Mr. Speaker, I am pleased to join the debate in support of the private member's bill put forward by my colleague from Edmonton West. This legislation would amend for tax purposes how retirement savings plans and RRIFs are treated.
I should mention my colleague's great work as the former president of Vancouver Island's largest hospital foundation. This foundation is responsible for six hospitals. My colleague speaks from great experience with respect to what seniors need and their care and the type of retirement savings they should have.
RRSPs and the RRIF program presently mandate that a mandatory percentage be withdrawn when one reaches the age of 71. Over time that percentage will keep going up to something close to 20%. It is easy to see how people who have done the right thing for a good part of their lives, which is put money aside, are then put into a situation where they might be forced by government edict to take more out of their retirement savings than they would like to take out and wind up depending on the government for financing through OAS and GIS, or are fully dependent on the government to provide home care or seniors care' and they themselves have no means of providing for all of the extra expenses that arise in old age.
There is a Yiddish proverb that you can't have more in the bowl than you have in the pot. The pot is the savings that a person puts aside for their future. How one decides to fill that pot and what it is filled with is entirely up to the individual. Right now the government has a mandate to control that bowl and to control how individuals reach into that bowl and what those savings are used for. That is wrong. The government should not be able to force people to take more money out of their pot than they would like to take out. That is simply wrong and it should not be happening, especially now considering longevity and lifespan are far in excess of what was expected when RRSP programs were first introduced.
The mandatory withdrawals were developed in a different time, a time when people had shorter lifespan and a time when public finances were not as bad as they are today. We see that with the Liberal government's $30-billion deficit and almost $113 to $120 billion of spending over the next four or five years. The government has absolutely no plan to return to a balanced budget in the future. It is simply not in the government's DNA to do that. The government is going to keep these rules in place in order to tax away people's savings. People aged 80 or 90 will be expected to pay for the Liberal government's failure to control its budget.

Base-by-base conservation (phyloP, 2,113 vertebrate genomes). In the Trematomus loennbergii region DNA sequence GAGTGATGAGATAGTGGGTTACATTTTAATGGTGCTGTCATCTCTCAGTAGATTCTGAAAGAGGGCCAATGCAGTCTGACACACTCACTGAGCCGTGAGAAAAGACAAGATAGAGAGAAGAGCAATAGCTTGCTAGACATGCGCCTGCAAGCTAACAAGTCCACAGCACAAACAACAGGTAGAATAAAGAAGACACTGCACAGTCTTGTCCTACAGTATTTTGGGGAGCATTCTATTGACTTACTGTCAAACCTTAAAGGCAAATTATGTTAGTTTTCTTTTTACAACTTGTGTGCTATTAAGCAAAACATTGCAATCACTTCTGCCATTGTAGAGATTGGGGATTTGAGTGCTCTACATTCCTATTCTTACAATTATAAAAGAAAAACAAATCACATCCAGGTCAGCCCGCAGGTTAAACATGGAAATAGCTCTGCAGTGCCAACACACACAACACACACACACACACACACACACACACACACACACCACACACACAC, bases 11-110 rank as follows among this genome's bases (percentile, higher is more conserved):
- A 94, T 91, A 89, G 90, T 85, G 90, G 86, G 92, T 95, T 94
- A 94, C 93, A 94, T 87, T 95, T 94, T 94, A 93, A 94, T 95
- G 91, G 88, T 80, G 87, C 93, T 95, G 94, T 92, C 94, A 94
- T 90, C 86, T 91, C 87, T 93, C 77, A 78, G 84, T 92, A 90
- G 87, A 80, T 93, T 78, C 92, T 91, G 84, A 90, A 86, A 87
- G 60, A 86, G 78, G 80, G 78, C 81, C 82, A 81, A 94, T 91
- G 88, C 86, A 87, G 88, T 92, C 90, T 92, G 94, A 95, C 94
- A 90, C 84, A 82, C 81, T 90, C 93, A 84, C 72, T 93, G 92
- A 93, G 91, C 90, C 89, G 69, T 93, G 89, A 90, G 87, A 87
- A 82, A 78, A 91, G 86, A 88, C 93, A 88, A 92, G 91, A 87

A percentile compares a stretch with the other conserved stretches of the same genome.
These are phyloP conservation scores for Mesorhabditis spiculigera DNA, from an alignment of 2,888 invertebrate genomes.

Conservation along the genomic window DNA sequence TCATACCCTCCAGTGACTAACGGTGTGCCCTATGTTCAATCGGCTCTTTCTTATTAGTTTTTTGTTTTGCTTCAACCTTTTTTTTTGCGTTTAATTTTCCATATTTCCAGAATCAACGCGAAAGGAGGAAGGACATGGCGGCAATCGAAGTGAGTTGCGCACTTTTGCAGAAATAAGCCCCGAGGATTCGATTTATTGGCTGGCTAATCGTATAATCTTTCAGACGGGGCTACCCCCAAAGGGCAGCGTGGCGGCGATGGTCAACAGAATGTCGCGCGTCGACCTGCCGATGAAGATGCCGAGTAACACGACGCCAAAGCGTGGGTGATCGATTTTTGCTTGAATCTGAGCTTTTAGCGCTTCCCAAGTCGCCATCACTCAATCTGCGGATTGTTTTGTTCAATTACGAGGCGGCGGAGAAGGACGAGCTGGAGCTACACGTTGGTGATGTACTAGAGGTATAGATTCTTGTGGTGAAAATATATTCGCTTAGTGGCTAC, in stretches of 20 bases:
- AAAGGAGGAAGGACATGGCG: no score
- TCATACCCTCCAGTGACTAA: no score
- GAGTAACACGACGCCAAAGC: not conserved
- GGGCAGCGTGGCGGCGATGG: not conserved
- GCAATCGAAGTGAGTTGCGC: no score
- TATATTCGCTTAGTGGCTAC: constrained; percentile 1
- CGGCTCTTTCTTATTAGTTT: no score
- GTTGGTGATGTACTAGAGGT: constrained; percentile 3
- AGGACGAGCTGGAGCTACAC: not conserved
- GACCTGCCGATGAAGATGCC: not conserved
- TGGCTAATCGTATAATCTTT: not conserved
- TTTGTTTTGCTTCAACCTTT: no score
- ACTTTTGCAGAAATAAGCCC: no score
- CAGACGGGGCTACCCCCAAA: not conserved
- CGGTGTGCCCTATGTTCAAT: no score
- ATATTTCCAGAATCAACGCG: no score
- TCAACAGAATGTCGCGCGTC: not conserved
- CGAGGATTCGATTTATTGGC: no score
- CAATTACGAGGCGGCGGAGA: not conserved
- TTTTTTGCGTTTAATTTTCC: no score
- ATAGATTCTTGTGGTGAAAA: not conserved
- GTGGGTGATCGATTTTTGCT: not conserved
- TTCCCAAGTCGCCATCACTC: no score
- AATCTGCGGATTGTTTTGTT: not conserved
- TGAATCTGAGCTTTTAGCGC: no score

Mandatory withdrawals add to a person's taxable income after things like GIS and OAS are taken into account. Everybody knows that when we go into a bank or talk to a financial adviser, OAS and GIS are taken into account when plans are being made for our future. These are decisions people in their 20s, 30s, and 40s are making for 30 to 50 years down the line. All government programs are taken into account.
Seniors are concerned about the prospect of draining their financial resources before their death. Most people do not enjoy thinking about that prospect. People want to have the financial resources they need in order to have a comfortable life in the future, especially if they are saving for themselves. People choose to save for themselves and their spouse and kids. Many want to have enough financial resources to be able to pass some on to the next generation, a lifetime's worth of work, a lifetime's worth of accomplishments. This intergenerational transfer of wealth is very much family related. Families plan for themselves and for their future. I am planning for the future for all three of my kids, Maximillian, Jolie, and Enoch. I plan for their future by planning for myself, so I will not end up being a burden on them.
Today it is far better for Canadians to manage their own finances and savings in retirement in order to be able to reach into that pot of savings and decide how much they want to withdraw from it.
The current rules would empty out a RRIF by the time an individual reaches the age of 92. This would place many Canadians in a precarious position in their golden years.
CARP supports this legislation. It is calling for an end to all mandatory minimum RRIF withdrawals, and that is the right thing to do. With longer lifespan we should be enabling and empowering people to be able to withdraw from their RRSPs and their RRIFs in a way that is best suited for their financial situation. We should not be mandating through government edict when they can and how much they can withdraw from their accounts.